A victorious Fianna Fáil party in 1932 feared they would be subject to an army coup led by a man allegedly responsible for some of the worst atrocities of the Civil War, Seán Lemass believed.
The party won 72 seats – five seats short of a majority – in the February 1932 general election, supplanting, with the support of the Labour Party, the Cumann na nGaedheal government, which had held power for 10 years.
However, there was a long hiatus between the election and the new Dáil because of the murder of a Cumann na nGaedhael deputy Patrick Reynolds in Sligo-Leitrim two days before polling. His widow later won the seat.
In the Lemass tapes, Lemass said Paddy Daly, a former army colonel, had circulated a document among his fellow army officers stating they should not allow their jobs and pension be taken from them.
Daly had been a brigadier in the National Army which landed at Fenit, Co Kerry, to put down anti-Treaty insurgencies during the Civil War. He was widely blamed for the notorious Ballyseedy massacre in March 1923 in which eight anti-Treaty prisoners were tied to a landmine and blown up. Only one survived.
Lemass said Daly had urged his fellow officers to rise up against the incoming government as they would otherwise lose their commissions and their pensions.
Fianna Fáil had made the abolition of the military pensions to men who had served with the pro-Treaty forces during and after the Civil War part of their election manifesto.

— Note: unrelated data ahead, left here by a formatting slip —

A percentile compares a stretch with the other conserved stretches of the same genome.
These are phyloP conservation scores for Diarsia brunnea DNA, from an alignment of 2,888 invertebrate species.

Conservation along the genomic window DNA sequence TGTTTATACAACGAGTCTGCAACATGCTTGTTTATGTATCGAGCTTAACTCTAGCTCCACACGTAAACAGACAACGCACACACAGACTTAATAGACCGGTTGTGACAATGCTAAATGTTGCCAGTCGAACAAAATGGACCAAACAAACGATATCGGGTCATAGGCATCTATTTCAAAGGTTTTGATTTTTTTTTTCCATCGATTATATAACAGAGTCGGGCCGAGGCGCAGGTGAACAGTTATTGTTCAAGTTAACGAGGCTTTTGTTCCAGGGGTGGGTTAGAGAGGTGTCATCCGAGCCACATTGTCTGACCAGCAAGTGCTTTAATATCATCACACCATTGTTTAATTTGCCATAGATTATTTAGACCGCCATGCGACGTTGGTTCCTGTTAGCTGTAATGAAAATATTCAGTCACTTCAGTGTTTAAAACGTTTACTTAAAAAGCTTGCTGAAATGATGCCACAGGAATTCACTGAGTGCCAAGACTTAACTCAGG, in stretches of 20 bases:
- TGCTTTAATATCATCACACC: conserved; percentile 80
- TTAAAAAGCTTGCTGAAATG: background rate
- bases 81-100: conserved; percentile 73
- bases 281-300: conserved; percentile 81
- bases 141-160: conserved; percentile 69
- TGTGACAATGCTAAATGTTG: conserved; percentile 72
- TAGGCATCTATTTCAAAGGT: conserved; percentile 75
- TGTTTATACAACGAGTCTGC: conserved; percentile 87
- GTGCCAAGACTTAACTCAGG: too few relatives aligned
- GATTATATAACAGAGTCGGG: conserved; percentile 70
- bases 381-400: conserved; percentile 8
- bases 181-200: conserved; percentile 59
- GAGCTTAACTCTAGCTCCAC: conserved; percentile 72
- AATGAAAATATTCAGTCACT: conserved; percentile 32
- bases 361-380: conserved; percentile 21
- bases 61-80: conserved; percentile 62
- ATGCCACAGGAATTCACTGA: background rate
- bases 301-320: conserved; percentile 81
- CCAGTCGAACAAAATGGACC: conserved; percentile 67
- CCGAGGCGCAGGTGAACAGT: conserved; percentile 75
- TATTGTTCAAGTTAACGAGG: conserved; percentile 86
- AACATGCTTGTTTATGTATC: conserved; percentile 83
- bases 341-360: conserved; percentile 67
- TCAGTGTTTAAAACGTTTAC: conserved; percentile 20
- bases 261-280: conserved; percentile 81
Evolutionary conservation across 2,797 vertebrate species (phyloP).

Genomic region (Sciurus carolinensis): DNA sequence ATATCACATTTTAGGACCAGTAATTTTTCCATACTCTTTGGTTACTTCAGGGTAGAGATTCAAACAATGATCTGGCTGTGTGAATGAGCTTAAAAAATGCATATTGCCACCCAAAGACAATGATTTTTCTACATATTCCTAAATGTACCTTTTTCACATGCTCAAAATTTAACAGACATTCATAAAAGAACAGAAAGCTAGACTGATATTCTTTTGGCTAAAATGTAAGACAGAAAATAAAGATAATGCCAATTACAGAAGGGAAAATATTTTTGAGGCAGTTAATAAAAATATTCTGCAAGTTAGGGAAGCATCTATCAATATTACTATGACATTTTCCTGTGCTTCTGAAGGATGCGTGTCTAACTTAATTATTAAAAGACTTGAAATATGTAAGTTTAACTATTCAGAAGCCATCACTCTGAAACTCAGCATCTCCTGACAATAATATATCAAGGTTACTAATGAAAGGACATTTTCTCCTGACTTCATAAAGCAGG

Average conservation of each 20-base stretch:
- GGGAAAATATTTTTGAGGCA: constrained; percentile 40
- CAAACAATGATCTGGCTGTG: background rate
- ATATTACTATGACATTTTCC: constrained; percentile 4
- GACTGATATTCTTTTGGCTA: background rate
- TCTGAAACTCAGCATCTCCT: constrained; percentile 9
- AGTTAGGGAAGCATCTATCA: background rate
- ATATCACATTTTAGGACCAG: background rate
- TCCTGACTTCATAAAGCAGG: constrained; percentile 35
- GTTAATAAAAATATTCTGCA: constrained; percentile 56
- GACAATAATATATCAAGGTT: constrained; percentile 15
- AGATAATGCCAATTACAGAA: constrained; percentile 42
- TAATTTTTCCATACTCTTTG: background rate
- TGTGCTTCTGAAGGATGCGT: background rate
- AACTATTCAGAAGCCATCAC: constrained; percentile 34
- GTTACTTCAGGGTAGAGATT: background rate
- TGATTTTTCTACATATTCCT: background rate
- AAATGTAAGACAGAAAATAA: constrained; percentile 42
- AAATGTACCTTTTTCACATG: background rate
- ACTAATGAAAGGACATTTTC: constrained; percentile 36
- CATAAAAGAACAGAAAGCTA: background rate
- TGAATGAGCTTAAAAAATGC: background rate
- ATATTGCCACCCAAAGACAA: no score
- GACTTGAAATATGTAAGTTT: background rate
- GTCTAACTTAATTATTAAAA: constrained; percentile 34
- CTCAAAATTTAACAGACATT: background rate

The pensions, brought into being in 1924, were only for those who had served in the National Army and were not available to those who had taken the anti-Treaty side in the Civil War.
Lemass recalled there was a “very strong sentiment among some of the army officers and guards officers that they shouldn’t allow themselves to be run out of office. They thought they were going to be sacked straightaway.”
He added that Ernest Blythe, the minister for finance and effective tánaiste, would have supported an army coup, but the president of the Executive Council and effective taoiseach, WT Cosgrave, would not go along with it.
“It was certainly strong enough to cause concern,” Lemass remembered. “The danger developed after the election when it was clear that we were to become the government.
“Whoever was responsible, we all had our own armed guards given to us straightaway. We were far more afraid of the armed guards than we were of the people who were likely to attack us. I can tell you that, but it was an indication that they knew there was a danger of some attempt on us.”
Lemass speaks at length of the process of the split in Sinn Féin, which led to the setting up of Fianna Fáil in 1927.
Lemass was elected to the Sinn Féin Ard Comhairle in 1923. He was just 23 and it occurred during the funeral of his brother Captain Noel Lemass, whose body was found in October 1923 in the Dublin Mountains. It had been suspected that his murder was carried out by Free State agents.
“There was no one more astonished than myself when I was elected,” he recalled. “It was purely an emotional response – nobody knew anything about me, or anything of that kind.”
Even then, he said Sinn Féin president Éamon de Valera was getting impatient with people within the movement who wanted to dismantle every aspect of the Treaty.